News / Middle East

Analysts: Saudi Arabia Nervous About Domestic Discontent

Saudi Arabia's FM Prince Saud al-Faisal calls for dialogue, not protest, during a news conference in Jeddah Mar 9 2011
Saudi Arabia's FM Prince Saud al-Faisal calls for dialogue, not protest, during a news conference in Jeddah Mar 9 2011

Analysts studying the popular uprisings now shaking much of the Arab world are beginning to wonder if the turmoil could spread to Saudi Arabia, an absolute monarchy that is the world’s biggest oil exporter and a key U.S. ally. There are already calls for political reform in Saudi Arabia, and now, efforts to organize unprecedented public protests.

When a popular uprising ousted the government of Tunisia in January, experts predicted there could be similar revolts in other Arab nations with authoritarian governments. In short order, uprisings did break out in Egypt, Yemen, Jordan, Libya and the island nation of Bahrain just off the coast of Saudi Arabia.

But despite the turmoil all around the kingdom, many experts continue to insist that a similar uprising is unlikely in a conservative society like Saudi Arabia. Not everyone agrees. Several thousand Saudis have joined Internet groups calling for a "Day of Rage" protest in the capital, Riyadh, on Friday, March 11.. The aim is to push for major political and social reforms in the tightly-controlled Saudi kingdom. Additionally, more than 100 leading Saudi academics, activists and businessmen signed a petition last month urging King Abdullah to enact sweeping reforms, including the establishment of a constitutional monarchy.

Saud Kabli, a political commentator for the Saudi newspaper Al-Watan, says it is "still early to say such things in Saudi Arabia."

"The social environment, in the first place, didn’t reach a critical mass for such a change," said Kabli. "Of course you are going to have some groups calling for a Day of Rage, and you will have some supporters from here and there, but it is [more] driven by sentiment than by reason. ... In Saudi Arabia we still lack this coherent vision, even among different young groups.  Awareness is now required in Saudi Arabia and this will take some time for things to evolve."

Saudi Shi'ite cleric Tawfiq al-Amir (R) greets supporters in Al-Ahsa, Mar 6 2011, after his release from prison. He was arrested for calling for a constitutional monarchy and a fight against corruption, witnesses and human rights activists said
Saudi Shi'ite cleric Tawfiq al-Amir (R) greets supporters in Al-Ahsa, Mar 6 2011, after his release from prison. He was arrested for calling for a constitutional monarchy and a fight against corruption, witnesses and human rights activists said

Noting that public demonstrations are illegal in Saudi Arabia, Kabli says Saudi culture is very traditional and strongly opposes public displays of civil disobedience. In any case, the commentator says change should be gradual because the kingdom has no political parties or parliamentary system. He acknowledges the need for dialogue about needed reforms, but not a regime change.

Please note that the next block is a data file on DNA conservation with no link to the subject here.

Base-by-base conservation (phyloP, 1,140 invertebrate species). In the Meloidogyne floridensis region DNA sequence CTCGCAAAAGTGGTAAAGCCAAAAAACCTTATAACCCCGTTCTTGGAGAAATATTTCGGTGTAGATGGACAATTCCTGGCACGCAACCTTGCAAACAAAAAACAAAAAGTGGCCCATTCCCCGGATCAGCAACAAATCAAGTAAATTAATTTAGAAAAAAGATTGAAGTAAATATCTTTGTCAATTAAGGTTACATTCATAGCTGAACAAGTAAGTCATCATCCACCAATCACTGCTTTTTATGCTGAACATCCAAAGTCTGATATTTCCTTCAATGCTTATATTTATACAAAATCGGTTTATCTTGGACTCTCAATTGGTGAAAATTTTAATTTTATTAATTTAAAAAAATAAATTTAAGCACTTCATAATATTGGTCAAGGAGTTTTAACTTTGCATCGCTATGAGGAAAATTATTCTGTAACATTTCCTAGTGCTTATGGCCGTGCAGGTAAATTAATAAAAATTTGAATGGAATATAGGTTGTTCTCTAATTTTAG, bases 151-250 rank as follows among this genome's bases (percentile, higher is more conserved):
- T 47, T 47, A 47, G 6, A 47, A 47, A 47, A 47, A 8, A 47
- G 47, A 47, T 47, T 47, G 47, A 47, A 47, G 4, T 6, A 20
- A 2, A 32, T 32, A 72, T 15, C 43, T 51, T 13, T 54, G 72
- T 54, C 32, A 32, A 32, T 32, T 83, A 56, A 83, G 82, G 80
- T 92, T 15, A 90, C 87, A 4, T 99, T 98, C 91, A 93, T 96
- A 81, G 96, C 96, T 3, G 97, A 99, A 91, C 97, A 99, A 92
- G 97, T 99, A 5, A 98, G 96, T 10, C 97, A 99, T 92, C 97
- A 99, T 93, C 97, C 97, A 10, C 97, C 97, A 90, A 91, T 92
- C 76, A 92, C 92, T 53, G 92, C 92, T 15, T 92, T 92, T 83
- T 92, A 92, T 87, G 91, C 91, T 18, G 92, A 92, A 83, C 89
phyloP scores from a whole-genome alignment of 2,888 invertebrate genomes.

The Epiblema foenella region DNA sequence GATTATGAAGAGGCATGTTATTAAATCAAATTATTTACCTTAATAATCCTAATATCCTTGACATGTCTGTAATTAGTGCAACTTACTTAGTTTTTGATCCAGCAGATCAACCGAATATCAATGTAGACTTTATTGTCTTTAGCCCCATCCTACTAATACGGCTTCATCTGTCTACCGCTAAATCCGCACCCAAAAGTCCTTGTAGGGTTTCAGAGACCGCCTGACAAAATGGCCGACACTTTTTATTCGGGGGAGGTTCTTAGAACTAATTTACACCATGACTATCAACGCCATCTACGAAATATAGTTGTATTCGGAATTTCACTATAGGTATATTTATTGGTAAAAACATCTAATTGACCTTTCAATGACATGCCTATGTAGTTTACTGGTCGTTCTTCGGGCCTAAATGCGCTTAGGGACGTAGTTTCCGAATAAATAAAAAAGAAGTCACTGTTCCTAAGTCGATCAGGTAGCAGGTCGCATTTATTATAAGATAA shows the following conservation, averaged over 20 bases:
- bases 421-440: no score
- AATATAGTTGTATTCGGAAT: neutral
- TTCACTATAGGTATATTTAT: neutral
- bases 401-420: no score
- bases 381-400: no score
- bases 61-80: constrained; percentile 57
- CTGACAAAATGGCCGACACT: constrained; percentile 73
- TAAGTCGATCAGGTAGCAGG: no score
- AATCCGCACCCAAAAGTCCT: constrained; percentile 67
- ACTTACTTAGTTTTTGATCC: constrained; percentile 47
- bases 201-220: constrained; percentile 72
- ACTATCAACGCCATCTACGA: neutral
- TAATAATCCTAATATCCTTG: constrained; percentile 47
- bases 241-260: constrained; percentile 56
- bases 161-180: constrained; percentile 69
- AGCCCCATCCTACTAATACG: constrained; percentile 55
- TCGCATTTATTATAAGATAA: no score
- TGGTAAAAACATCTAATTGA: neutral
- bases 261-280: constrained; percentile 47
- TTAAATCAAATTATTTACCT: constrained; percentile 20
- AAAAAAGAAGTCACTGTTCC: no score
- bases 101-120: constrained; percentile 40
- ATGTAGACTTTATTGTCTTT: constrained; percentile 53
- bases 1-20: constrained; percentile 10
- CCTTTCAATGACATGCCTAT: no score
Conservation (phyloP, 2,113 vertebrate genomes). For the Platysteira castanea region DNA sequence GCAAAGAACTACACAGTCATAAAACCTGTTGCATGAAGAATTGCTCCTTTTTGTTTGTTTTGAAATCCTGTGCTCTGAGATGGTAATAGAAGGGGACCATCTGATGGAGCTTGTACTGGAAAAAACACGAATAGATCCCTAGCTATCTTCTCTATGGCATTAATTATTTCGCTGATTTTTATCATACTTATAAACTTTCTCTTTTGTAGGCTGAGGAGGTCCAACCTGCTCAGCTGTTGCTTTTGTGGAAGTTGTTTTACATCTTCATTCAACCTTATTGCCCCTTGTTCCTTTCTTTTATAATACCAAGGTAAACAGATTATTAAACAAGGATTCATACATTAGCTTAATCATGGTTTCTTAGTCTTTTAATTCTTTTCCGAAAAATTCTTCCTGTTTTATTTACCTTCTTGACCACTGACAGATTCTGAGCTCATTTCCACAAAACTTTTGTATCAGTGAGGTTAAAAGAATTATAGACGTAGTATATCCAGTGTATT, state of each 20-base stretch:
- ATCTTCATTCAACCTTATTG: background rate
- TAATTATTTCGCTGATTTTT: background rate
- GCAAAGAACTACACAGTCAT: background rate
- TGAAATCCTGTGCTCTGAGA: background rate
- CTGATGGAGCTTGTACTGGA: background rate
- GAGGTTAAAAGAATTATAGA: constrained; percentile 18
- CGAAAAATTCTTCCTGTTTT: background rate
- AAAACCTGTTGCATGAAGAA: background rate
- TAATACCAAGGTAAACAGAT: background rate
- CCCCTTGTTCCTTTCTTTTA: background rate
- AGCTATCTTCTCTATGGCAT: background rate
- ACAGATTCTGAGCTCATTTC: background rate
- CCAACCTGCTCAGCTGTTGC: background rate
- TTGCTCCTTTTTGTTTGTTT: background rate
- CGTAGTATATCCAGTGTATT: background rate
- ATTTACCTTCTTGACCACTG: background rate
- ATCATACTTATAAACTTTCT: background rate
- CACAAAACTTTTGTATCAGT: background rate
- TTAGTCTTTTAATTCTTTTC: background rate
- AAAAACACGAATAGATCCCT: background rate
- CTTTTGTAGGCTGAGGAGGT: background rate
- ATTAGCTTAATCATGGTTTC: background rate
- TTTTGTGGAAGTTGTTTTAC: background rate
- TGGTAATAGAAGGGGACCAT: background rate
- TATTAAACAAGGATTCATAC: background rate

"We need to have more young people inside the government, inside the leadership promoting the vision of the young people. ... People are calling for a constitutional monarchy," Kabli said. "You can’t have a constitutional monarchy without having a strong parliament, for instance, and awareness of people of setting elections. ... I think what needs to be done is to initiate this process. We need to start a real dialogue to discuss how we are going to take these things forward towards creating a vision."

Perhaps reacting to the turmoil elsewhere in the Arab world, King Abdullah recently announced a $37 billion assistance package including debt forgiveness and a 15 percent cost-of-living increase for public-sector employees. He also offered them interest-free loans for those about to marry and to start up businesses.

But for the group of Saudi academics, activists and businessmen who petitioned the king last month, financial giveaways were not enough. They called instead for wide-ranging political reforms, including the right to form political parties and the right to elect the Shura Council. Under Saudi Arabia’s absolute monarchy, the Shura Council is not a legislature, as such, but only a consultative assembly, and its members are all appointed by the king.

Marina Ottaway is director of the Middle East program at the Carnegie Endowment for International Peace in Washington. She says Saudi Arabia is very different from the Arab nations already experiencing popular uprisings, and she predicts political reform there will not be easy.

"Saudi Arabia is one of the most difficult cases," said Ottaway. "You have to start from scratch, and I do not think the U.S. has any clear idea about what kind of process would take Saudi Arabia from where it is now to become a more democratic country, or what is the sequence of changes. Nobody knows."

It is not yet clear whether those pushing for political reforms in Saudi Arabia will be able to organize their planned "Day of Rage" protest (on Friday). If they do, the Saudi Interior Ministry has vowed to do whatever it takes to preserve stability. And if there is violence, the Obama administration could be facing new challenges in balancing its alliance with the Saudi royal family and its emphasis on respect for the right of free speech and peaceful assembly.

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